Fox: I did, very much. That part of the shooting was really rewarding to me. I did all the stunts in the movie myself which I’m proud of. I worked really hard to do that. There was also a question earlier on where they wanted to know, Dave and Chad, the guys who did all the stunt work and did all the stuff for “The Matrix” as well, sort of put me through kind of a test thing. They wanted to see how athletic I was and what I could do and what I couldn’t and they felt that I could do it all and did I want to and I was like, “Of course I do,” to the degree that I can make it look good and they’re were like, “Trust us. We’ll tell you if it doesn’t look good.” They told me that if I could do it all, Larry and Andy would be able to shoot it in a much cooler way, which was the case. I studied for a couple of years when I got out of college in New York and did some tournament fighting and stuff but I hadn’t done any training in a long, long time. So that part of it was fun. It was hard work. For six weeks in Berlin, I was training pretty much every other day with them and learning a lot of the sequences which kept changing. You know the stuff in the suit was particularly difficult.
CS: How much did it weigh?
Fox: It’s not that heavy. It’s just the heat was really intense and having your head covered and the lenses would fog up really quickly which led to a few misjudges on my part (laughs) which led to a couple of stunt guys knocked on their asses.
CS: We heard you suffered the worst injuries on the gimbal?
Fox: The gimbal was really intense. Thank God for that gimbal. Basically as an actor you just got in there and hung on for dear life because that’s what would happen. These cars doing what they’re doing, obviously the driver would be giving the input to the car that would create that, but once the car did it, your body would be just reacting to the forces that were happening. As an actor, you didn’t have to do anything other than create the input, but then react to what the gimbal was doing. It was amazing. It made everything a lot easier. On X’s part, he has to be like the harbinger of boom. He has to be kicking some hard butt. He’s got to be doing big moves so I was getting thrown up against the door really intensely to the point where my shoulder was pretty sore and bruised and that kind of thing, but I really had a good time doing it. It was fun.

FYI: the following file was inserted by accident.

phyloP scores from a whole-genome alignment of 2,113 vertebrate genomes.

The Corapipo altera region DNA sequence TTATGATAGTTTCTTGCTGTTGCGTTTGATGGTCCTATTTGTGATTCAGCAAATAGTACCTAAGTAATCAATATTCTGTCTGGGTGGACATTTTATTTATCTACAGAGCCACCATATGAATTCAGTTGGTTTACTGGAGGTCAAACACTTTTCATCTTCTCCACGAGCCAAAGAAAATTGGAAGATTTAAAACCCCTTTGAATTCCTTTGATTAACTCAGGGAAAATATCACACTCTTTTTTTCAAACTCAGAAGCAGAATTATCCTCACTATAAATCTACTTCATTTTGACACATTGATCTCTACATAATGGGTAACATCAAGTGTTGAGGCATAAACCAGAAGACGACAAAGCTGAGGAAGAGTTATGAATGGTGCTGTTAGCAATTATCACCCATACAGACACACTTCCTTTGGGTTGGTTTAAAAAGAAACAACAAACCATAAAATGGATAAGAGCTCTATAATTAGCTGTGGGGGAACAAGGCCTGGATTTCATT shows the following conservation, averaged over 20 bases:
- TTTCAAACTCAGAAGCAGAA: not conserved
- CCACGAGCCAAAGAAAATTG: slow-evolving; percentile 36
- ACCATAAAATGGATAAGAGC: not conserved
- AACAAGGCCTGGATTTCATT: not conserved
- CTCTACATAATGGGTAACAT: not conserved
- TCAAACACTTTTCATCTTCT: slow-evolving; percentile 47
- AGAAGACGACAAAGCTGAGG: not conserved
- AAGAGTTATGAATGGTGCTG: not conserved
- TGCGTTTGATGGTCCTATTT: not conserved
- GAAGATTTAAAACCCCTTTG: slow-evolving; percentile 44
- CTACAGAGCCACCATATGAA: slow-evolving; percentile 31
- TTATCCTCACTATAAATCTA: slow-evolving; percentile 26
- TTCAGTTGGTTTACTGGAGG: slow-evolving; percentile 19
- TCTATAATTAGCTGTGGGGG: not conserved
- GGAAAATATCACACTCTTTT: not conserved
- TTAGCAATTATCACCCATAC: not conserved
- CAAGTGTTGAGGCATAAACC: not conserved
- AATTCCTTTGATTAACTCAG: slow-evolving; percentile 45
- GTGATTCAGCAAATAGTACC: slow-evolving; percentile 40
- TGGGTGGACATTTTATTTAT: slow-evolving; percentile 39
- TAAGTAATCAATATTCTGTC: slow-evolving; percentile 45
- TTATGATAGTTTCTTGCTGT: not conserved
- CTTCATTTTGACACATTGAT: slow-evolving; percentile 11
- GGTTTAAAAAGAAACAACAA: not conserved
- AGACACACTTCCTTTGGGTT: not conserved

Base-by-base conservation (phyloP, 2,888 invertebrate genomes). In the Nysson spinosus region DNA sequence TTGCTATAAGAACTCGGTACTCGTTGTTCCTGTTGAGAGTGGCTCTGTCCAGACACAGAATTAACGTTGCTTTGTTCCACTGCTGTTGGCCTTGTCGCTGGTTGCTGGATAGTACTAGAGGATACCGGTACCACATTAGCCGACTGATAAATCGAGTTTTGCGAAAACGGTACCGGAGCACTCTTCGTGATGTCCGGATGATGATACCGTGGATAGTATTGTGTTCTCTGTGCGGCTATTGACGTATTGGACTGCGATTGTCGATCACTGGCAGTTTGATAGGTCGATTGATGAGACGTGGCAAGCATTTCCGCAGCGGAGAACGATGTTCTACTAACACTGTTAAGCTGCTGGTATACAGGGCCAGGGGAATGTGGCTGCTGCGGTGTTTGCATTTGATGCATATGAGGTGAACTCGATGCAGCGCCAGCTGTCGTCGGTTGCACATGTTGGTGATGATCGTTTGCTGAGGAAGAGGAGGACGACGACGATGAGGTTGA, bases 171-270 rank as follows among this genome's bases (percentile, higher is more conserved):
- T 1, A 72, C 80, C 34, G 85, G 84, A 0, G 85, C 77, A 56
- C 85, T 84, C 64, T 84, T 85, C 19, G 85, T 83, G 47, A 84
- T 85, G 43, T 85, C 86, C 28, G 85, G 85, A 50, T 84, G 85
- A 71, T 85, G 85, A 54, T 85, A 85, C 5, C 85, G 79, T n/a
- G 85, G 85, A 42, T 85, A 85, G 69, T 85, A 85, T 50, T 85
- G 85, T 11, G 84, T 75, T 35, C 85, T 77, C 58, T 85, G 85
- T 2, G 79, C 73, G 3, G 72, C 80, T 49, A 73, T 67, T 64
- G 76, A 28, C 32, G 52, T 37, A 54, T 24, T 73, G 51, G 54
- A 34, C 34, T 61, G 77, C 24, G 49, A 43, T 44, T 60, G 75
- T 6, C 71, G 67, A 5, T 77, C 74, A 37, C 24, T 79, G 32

CS: Some of your cast mates in “Lost” have gotten in trouble for speeding a little bit. Were you ever a speeder?
Fox: Yeah, I enjoy driving fast. You know that’s the running joke over there, is if you get pulled over by the cops, you’re pretty much killed off the show. (Laughs)
CS: What do you drive?
Fox: I just have a driver, like a little Acura that I zip around the island on.
CS: What kind of car would you pick if you could have anything? What’s your dream car?
Fox: I build hot rods so I’m taking a 1950 Mercury Coupe and turning it into a hot rod. I enjoy the ’50s styling which I thought was really cool and then putting all the new, sort of modern technology into it is really fun.
CS: Have you seen your action figure and have your kids seen it and what do you think of it?
Fox: Yes, I think my little boy might aside from maybe Joel might have been the first little boy to have a Racer X action figure. I did the Mattel Toy thing in New York and did a little piece while I was there promoting “Vantage Point” and they gave me one and I took it home. It was the first thing that he got. Then like a week later or 10 days later a whole box of stuff came. He is so excited about this movie opening up, he cannot wait. He can’t wait. He’s so into it. I’m pretty cool in his eyes right now which is pretty great.
CS: Where do you think your character draws the line between breaking a few laws for the sake of the greater good versus complete corruption?
Fox: I think Racer X breaks a few laws. I think he is definitely the end justifies the means. That’s part of the reason why he has that reputation. A lot of people think he might actually not be technically a really good guy but obviously we find out that we think that he is. Yeah, he’s walking the shadows.
CS: Any road rage stories of your own?
Fox: No. I’ve always really enjoyed driving. I grew up in Wyoming where the roads are really open. There’s not a lot of traffic and there are speed limits but there’s not a lot of enforcement of those speed limits. It’s always been the sense of freedom in it. I enjoy that. I actually recently got the chance to drive some Porsches on the Willow Springs track because I was doing this story for “Speed Racer.” I got some instruction from the Penske Porsche LMP2 driver, Patrick Long, who is just awesome. It was two days and it was really one of the most fun things I’ve ever done. I really enjoyed it.
CS: What harbinger of boom trick would you like to have on your hot rod if you had one?
Fox: I like the Gatling guns that come out of the side of the car and have the thumb pedals on the wheel. That’s pretty cool.
CS: Are you up for a sequel if there is one?
Fox: Absolutely. I would love to do more of this. I just love the world and love being in it and all the people that are involved in creating that world. I just have had the most amazing experience. I would love to.
Speed Racer opens in conventional theaters and IMAX on May 9.